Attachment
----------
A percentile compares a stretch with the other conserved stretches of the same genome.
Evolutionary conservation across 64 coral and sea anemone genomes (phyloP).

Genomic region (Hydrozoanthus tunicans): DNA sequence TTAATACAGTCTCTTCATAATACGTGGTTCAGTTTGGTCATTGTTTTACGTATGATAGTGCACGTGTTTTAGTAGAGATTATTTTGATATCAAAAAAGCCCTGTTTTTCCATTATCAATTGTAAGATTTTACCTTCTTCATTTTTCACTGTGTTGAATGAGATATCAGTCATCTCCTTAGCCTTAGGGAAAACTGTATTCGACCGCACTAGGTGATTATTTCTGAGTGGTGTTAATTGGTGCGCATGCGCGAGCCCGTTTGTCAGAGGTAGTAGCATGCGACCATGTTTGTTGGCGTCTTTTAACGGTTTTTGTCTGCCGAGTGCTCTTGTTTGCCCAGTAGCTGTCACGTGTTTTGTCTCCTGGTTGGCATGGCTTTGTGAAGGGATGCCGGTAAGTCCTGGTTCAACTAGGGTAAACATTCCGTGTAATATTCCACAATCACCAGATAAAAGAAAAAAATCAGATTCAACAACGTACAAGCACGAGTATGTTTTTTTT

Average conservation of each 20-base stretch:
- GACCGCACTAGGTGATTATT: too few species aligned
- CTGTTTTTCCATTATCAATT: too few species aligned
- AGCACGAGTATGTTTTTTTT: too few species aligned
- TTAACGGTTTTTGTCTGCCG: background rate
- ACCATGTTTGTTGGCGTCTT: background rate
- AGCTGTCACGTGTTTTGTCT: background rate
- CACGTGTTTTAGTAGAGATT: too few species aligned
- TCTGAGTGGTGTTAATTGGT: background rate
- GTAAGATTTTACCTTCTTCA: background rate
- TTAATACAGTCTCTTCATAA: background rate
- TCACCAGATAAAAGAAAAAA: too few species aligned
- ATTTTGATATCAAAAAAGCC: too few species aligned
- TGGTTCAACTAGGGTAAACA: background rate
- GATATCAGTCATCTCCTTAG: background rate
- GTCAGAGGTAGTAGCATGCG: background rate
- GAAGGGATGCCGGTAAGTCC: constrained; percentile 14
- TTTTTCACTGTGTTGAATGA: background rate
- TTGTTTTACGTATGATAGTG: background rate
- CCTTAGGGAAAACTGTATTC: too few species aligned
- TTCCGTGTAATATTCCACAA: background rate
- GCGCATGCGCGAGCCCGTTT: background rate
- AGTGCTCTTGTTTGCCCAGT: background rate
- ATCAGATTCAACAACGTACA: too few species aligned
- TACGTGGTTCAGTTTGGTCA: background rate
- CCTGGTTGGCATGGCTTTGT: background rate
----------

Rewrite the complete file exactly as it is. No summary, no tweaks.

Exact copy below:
A percentile compares a stretch with the other conserved stretches of the same genome.
Evolutionary conservation across 64 coral and sea anemone genomes (phyloP).

Genomic region (Hydrozoanthus tunicans): DNA sequence TTAATACAGTCTCTTCATAATACGTGGTTCAGTTTGGTCATTGTTTTACGTATGATAGTGCACGTGTTTTAGTAGAGATTATTTTGATATCAAAAAAGCCCTGTTTTTCCATTATCAATTGTAAGATTTTACCTTCTTCATTTTTCACTGTGTTGAATGAGATATCAGTCATCTCCTTAGCCTTAGGGAAAACTGTATTCGACCGCACTAGGTGATTATTTCTGAGTGGTGTTAATTGGTGCGCATGCGCGAGCCCGTTTGTCAGAGGTAGTAGCATGCGACCATGTTTGTTGGCGTCTTTTAACGGTTTTTGTCTGCCGAGTGCTCTTGTTTGCCCAGTAGCTGTCACGTGTTTTGTCTCCTGGTTGGCATGGCTTTGTGAAGGGATGCCGGTAAGTCCTGGTTCAACTAGGGTAAACATTCCGTGTAATATTCCACAATCACCAGATAAAAGAAAAAAATCAGATTCAACAACGTACAAGCACGAGTATGTTTTTTTT

Average conservation of each 20-base stretch:
- GACCGCACTAGGTGATTATT: too few species aligned
- CTGTTTTTCCATTATCAATT: too few species aligned
- AGCACGAGTATGTTTTTTTT: too few species aligned
- TTAACGGTTTTTGTCTGCCG: background rate
- ACCATGTTTGTTGGCGTCTT: background rate
- AGCTGTCACGTGTTTTGTCT: background rate
- CACGTGTTTTAGTAGAGATT: too few species aligned
- TCTGAGTGGTGTTAATTGGT: background rate
- GTAAGATTTTACCTTCTTCA: background rate
- TTAATACAGTCTCTTCATAA: background rate
- TCACCAGATAAAAGAAAAAA: too few species aligned
- ATTTTGATATCAAAAAAGCC: too few species aligned
- TGGTTCAACTAGGGTAAACA: background rate
- GATATCAGTCATCTCCTTAG: background rate
- GTCAGAGGTAGTAGCATGCG: background rate
- GAAGGGATGCCGGTAAGTCC: constrained; percentile 14
- TTTTTCACTGTGTTGAATGA: background rate
- TTGTTTTACGTATGATAGTG: background rate
- CCTTAGGGAAAACTGTATTC: too few species aligned
- TTCCGTGTAATATTCCACAA: background rate
- GCGCATGCGCGAGCCCGTTT: background rate
- AGTGCTCTTGTTTGCCCAGT: background rate
- ATCAGATTCAACAACGTACA: too few species aligned
- TACGTGGTTCAGTTTGGTCA: background rate
- CCTGGTTGGCATGGCTTTGT: background rate